“This is the first time we can say that there’s an intimate link between environmental conditions — temperature, winds, pressure and composition — and the actual color of the Great Red Spot,” says Leigh Fletcher, lead author of the study in Icarus that documents the research results.
“Although we can speculate, we still don’t know for sure which chemicals or processes are causing that deep red color, but we do know now that it is related to changes in the environmental conditions right in the heart of the storm.”
These images show the interaction of three of Jupiter's largest
storms -- the Great Red Spot and two smaller storms nicknamed Oval BA
and Little Red Spot.
(Photo Credit: ESO/NASA/JPL/ESA/L. Fletcher)
The observations reveal that the reddest color of the Great Red Spot corresponds to a warm core within the otherwise cold storm system, and images show dark lanes at the edge of the storm where gases are descending into the deeper regions of the planet. The observations, detailed in a paper appearing in the journal Icarus, give scientists a sense of the circulation patterns within the solar system’s best-known storm system.
Sky gazers have been observing the Great Red Spot in one form or another for hundreds of years, with continuous observations of its current shape dating back to the 19th century. The spot, which is a cold region averaging about -160 degrees Celsius, is so wide that about three Earths could fit inside its boundaries.
The thermal images were mostly obtained with the VISIR instrument attached to ESO’s Very Large Telescope in Chile, with additional data coming from the Gemini South telescope in Chile and the National Astronomical Observatory of Japan’s Subaru Telescope in Hawaii.
The images have provided an unprecedented level of resolution and extended the coverage provided by NASA’s Galileo spacecraft in the late 1990s. Together with observations of the deep cloud structure by the 3-metre NASA Infrared Telescope Facility in Hawaii, the level of thermal detail observed from these giant observatories is for the first time comparable to visible-light images from the NASA/ESA Hubble Space Telescope.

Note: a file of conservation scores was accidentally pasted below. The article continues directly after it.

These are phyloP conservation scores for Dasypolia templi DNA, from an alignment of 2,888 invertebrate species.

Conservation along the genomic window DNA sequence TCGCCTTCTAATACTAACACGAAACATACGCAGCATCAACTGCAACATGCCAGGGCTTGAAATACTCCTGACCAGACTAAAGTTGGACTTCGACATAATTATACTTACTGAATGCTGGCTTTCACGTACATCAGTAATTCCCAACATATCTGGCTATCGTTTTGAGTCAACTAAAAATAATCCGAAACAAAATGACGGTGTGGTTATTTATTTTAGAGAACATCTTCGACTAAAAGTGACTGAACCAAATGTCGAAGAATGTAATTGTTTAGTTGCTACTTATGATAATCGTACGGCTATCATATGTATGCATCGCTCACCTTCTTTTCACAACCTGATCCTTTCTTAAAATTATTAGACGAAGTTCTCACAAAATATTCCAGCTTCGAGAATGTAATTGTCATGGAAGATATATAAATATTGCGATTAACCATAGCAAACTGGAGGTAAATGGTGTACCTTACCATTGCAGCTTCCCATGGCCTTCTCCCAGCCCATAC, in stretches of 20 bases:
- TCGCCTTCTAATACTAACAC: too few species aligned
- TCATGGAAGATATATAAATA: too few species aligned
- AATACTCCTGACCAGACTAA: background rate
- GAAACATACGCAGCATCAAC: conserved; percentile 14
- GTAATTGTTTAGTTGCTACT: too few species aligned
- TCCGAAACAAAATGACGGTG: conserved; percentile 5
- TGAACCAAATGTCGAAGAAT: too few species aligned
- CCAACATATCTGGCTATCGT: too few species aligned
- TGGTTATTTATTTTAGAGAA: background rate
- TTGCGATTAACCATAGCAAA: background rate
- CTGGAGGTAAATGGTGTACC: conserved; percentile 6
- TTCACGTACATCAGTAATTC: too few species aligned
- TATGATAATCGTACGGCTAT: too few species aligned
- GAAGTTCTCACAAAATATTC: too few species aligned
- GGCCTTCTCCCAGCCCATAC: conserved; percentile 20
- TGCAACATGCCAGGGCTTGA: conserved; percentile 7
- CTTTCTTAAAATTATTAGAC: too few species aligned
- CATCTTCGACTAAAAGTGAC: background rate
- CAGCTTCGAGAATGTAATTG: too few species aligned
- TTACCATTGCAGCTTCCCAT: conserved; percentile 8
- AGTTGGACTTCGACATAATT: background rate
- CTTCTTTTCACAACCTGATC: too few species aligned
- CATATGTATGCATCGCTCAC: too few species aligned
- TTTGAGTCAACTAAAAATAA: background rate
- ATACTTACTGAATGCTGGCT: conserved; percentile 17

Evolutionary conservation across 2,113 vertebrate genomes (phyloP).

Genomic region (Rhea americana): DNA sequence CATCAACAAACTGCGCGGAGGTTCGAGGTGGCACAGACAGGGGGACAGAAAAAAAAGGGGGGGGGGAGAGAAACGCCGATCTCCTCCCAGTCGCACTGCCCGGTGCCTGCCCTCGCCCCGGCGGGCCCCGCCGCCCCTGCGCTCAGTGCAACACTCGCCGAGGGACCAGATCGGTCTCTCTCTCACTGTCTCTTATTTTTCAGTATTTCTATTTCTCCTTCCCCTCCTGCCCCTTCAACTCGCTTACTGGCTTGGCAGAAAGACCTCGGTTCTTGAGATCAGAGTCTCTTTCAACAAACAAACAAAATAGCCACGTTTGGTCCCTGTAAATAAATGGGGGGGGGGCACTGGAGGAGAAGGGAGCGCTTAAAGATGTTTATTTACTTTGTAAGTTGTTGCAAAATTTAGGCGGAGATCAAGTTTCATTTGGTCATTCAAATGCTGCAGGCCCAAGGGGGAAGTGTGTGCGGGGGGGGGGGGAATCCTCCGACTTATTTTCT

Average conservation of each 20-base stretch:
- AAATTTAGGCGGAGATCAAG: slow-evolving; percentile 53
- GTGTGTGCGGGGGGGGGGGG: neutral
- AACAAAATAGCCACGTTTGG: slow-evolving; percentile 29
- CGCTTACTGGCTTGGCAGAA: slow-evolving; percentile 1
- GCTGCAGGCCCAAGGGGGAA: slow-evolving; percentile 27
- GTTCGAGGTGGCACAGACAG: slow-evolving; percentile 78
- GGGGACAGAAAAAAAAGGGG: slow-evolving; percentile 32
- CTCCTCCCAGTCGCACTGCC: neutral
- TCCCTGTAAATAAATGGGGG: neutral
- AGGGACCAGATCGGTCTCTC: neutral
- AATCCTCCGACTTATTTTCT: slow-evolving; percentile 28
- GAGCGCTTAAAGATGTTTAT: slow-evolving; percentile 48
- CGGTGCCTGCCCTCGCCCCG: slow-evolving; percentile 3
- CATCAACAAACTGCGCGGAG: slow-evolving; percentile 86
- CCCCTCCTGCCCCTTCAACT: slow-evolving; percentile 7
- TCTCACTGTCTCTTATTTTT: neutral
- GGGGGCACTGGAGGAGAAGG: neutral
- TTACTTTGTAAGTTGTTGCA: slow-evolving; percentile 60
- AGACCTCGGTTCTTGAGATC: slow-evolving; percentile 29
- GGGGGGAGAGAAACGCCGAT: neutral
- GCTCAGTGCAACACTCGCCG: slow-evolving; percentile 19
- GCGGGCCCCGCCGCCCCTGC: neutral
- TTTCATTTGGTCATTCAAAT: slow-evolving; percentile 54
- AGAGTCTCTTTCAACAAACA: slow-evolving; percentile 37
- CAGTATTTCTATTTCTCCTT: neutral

VISIR allows the astronomers to map the temperature, aerosols and ammonia within and surrounding the storm. Each of these parameters tells us how the weather and circulation patterns change within the storm, both spatially (in 3D) and with time. The years of VISIR observations, coupled with those from the other observatories, reveals how the storm is incredibly stable despite turbulence, upheavals and close encounters with other anticyclones that affect the edge of the storm system.
“One of the most intriguing findings shows the most intense orange-red central part of the spot is about 3 to 4 degrees warmer than the environment around it,” says Fletcher. This temperature difference might not seem like a lot, but it is enough to allow the storm circulation, usually counter-clockwise, to shift to a weak clockwise circulation in the very middle of the storm. Not only that, but on other parts of Jupiter, the temperature change is enough to alter wind velocities and affect cloud patterns in the belts and zones.
Citation: Leigh Fletcher et al., 'Thermal structure and composition of Jupiter’s Great Red Spot from high-resolution thermal imaging', Icarus, March 2010; doi:10.1016/j.icarus.2010.01.005